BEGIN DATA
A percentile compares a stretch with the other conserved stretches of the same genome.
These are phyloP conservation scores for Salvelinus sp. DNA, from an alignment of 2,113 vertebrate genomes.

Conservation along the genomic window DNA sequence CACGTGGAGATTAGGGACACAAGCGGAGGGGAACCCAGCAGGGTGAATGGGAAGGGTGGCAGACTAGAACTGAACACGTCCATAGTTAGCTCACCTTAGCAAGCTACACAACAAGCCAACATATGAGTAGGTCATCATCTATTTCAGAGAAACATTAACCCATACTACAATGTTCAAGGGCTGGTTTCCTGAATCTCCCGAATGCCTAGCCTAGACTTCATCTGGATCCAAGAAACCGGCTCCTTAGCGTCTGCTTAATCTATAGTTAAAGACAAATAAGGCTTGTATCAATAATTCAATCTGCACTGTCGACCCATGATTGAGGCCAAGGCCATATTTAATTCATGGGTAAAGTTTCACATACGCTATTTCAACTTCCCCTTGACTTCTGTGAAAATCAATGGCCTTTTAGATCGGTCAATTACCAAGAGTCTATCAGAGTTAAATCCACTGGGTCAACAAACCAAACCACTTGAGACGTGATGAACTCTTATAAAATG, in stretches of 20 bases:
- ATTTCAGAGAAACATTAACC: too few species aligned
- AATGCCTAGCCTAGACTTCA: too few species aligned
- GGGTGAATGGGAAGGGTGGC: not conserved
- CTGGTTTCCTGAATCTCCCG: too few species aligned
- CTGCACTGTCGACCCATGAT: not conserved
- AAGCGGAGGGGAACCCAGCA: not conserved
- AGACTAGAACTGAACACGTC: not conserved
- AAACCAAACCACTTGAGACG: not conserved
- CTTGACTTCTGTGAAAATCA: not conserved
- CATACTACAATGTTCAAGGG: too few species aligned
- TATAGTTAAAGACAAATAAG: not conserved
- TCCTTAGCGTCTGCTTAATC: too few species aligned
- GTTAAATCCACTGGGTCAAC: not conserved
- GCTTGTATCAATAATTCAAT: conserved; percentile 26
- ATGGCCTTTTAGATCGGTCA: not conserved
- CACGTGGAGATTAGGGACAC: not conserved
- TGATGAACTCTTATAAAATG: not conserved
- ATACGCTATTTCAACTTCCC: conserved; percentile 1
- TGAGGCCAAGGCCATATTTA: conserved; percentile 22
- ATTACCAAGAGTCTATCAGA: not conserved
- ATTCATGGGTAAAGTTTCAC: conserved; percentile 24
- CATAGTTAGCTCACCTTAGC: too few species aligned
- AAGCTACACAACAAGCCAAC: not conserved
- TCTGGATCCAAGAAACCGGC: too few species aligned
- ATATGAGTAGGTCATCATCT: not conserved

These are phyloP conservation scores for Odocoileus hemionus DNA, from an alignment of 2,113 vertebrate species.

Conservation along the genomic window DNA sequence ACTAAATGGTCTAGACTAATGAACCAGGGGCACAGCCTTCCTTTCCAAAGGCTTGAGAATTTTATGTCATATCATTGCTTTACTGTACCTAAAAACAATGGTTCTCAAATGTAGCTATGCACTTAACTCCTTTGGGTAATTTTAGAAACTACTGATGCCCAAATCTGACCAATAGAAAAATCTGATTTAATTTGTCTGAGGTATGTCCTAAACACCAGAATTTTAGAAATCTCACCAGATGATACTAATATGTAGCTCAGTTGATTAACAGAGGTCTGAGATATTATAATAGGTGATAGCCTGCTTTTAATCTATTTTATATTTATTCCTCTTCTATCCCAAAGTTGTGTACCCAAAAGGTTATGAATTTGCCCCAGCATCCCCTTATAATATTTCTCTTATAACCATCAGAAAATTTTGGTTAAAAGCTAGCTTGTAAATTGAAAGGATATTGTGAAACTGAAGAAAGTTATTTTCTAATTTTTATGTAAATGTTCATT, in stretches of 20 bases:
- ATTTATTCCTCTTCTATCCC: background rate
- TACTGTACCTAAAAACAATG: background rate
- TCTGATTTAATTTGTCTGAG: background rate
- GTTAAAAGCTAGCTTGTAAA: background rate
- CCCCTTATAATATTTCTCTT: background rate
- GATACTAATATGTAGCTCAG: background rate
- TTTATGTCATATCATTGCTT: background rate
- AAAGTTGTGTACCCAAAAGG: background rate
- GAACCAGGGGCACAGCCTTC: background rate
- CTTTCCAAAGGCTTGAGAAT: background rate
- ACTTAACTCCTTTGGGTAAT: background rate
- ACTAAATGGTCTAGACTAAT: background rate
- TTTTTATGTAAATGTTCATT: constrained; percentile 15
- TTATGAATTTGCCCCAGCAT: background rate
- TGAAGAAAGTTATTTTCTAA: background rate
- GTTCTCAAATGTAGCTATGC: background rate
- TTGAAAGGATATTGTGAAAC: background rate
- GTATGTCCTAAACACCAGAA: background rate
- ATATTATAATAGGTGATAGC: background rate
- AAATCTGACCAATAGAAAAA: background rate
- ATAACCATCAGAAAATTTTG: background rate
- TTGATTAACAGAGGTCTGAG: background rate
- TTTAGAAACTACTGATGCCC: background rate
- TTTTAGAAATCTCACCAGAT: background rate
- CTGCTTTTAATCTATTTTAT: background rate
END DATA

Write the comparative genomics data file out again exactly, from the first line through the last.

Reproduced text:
A percentile compares a stretch with the other conserved stretches of the same genome.
These are phyloP conservation scores for Salvelinus sp. DNA, from an alignment of 2,113 vertebrate genomes.

Conservation along the genomic window DNA sequence CACGTGGAGATTAGGGACACAAGCGGAGGGGAACCCAGCAGGGTGAATGGGAAGGGTGGCAGACTAGAACTGAACACGTCCATAGTTAGCTCACCTTAGCAAGCTACACAACAAGCCAACATATGAGTAGGTCATCATCTATTTCAGAGAAACATTAACCCATACTACAATGTTCAAGGGCTGGTTTCCTGAATCTCCCGAATGCCTAGCCTAGACTTCATCTGGATCCAAGAAACCGGCTCCTTAGCGTCTGCTTAATCTATAGTTAAAGACAAATAAGGCTTGTATCAATAATTCAATCTGCACTGTCGACCCATGATTGAGGCCAAGGCCATATTTAATTCATGGGTAAAGTTTCACATACGCTATTTCAACTTCCCCTTGACTTCTGTGAAAATCAATGGCCTTTTAGATCGGTCAATTACCAAGAGTCTATCAGAGTTAAATCCACTGGGTCAACAAACCAAACCACTTGAGACGTGATGAACTCTTATAAAATG, in stretches of 20 bases:
- ATTTCAGAGAAACATTAACC: too few species aligned
- AATGCCTAGCCTAGACTTCA: too few species aligned
- GGGTGAATGGGAAGGGTGGC: not conserved
- CTGGTTTCCTGAATCTCCCG: too few species aligned
- CTGCACTGTCGACCCATGAT: not conserved
- AAGCGGAGGGGAACCCAGCA: not conserved
- AGACTAGAACTGAACACGTC: not conserved
- AAACCAAACCACTTGAGACG: not conserved
- CTTGACTTCTGTGAAAATCA: not conserved
- CATACTACAATGTTCAAGGG: too few species aligned
- TATAGTTAAAGACAAATAAG: not conserved
- TCCTTAGCGTCTGCTTAATC: too few species aligned
- GTTAAATCCACTGGGTCAAC: not conserved
- GCTTGTATCAATAATTCAAT: conserved; percentile 26
- ATGGCCTTTTAGATCGGTCA: not conserved
- CACGTGGAGATTAGGGACAC: not conserved
- TGATGAACTCTTATAAAATG: not conserved
- ATACGCTATTTCAACTTCCC: conserved; percentile 1
- TGAGGCCAAGGCCATATTTA: conserved; percentile 22
- ATTACCAAGAGTCTATCAGA: not conserved
- ATTCATGGGTAAAGTTTCAC: conserved; percentile 24
- CATAGTTAGCTCACCTTAGC: too few species aligned
- AAGCTACACAACAAGCCAAC: not conserved
- TCTGGATCCAAGAAACCGGC: too few species aligned
- ATATGAGTAGGTCATCATCT: not conserved

These are phyloP conservation scores for Odocoileus hemionus DNA, from an alignment of 2,113 vertebrate species.

Conservation along the genomic window DNA sequence ACTAAATGGTCTAGACTAATGAACCAGGGGCACAGCCTTCCTTTCCAAAGGCTTGAGAATTTTATGTCATATCATTGCTTTACTGTACCTAAAAACAATGGTTCTCAAATGTAGCTATGCACTTAACTCCTTTGGGTAATTTTAGAAACTACTGATGCCCAAATCTGACCAATAGAAAAATCTGATTTAATTTGTCTGAGGTATGTCCTAAACACCAGAATTTTAGAAATCTCACCAGATGATACTAATATGTAGCTCAGTTGATTAACAGAGGTCTGAGATATTATAATAGGTGATAGCCTGCTTTTAATCTATTTTATATTTATTCCTCTTCTATCCCAAAGTTGTGTACCCAAAAGGTTATGAATTTGCCCCAGCATCCCCTTATAATATTTCTCTTATAACCATCAGAAAATTTTGGTTAAAAGCTAGCTTGTAAATTGAAAGGATATTGTGAAACTGAAGAAAGTTATTTTCTAATTTTTATGTAAATGTTCATT, in stretches of 20 bases:
- ATTTATTCCTCTTCTATCCC: background rate
- TACTGTACCTAAAAACAATG: background rate
- TCTGATTTAATTTGTCTGAG: background rate
- GTTAAAAGCTAGCTTGTAAA: background rate
- CCCCTTATAATATTTCTCTT: background rate
- GATACTAATATGTAGCTCAG: background rate
- TTTATGTCATATCATTGCTT: background rate
- AAAGTTGTGTACCCAAAAGG: background rate
- GAACCAGGGGCACAGCCTTC: background rate
- CTTTCCAAAGGCTTGAGAAT: background rate
- ACTTAACTCCTTTGGGTAAT: background rate
- ACTAAATGGTCTAGACTAAT: background rate
- TTTTTATGTAAATGTTCATT: constrained; percentile 15
- TTATGAATTTGCCCCAGCAT: background rate
- TGAAGAAAGTTATTTTCTAA: background rate
- GTTCTCAAATGTAGCTATGC: background rate
- TTGAAAGGATATTGTGAAAC: background rate
- GTATGTCCTAAACACCAGAA: background rate
- ATATTATAATAGGTGATAGC: background rate
- AAATCTGACCAATAGAAAAA: background rate
- ATAACCATCAGAAAATTTTG: background rate
- TTGATTAACAGAGGTCTGAG: background rate
- TTTAGAAACTACTGATGCCC: background rate
- TTTTAGAAATCTCACCAGAT: background rate
- CTGCTTTTAATCTATTTTAT: background rate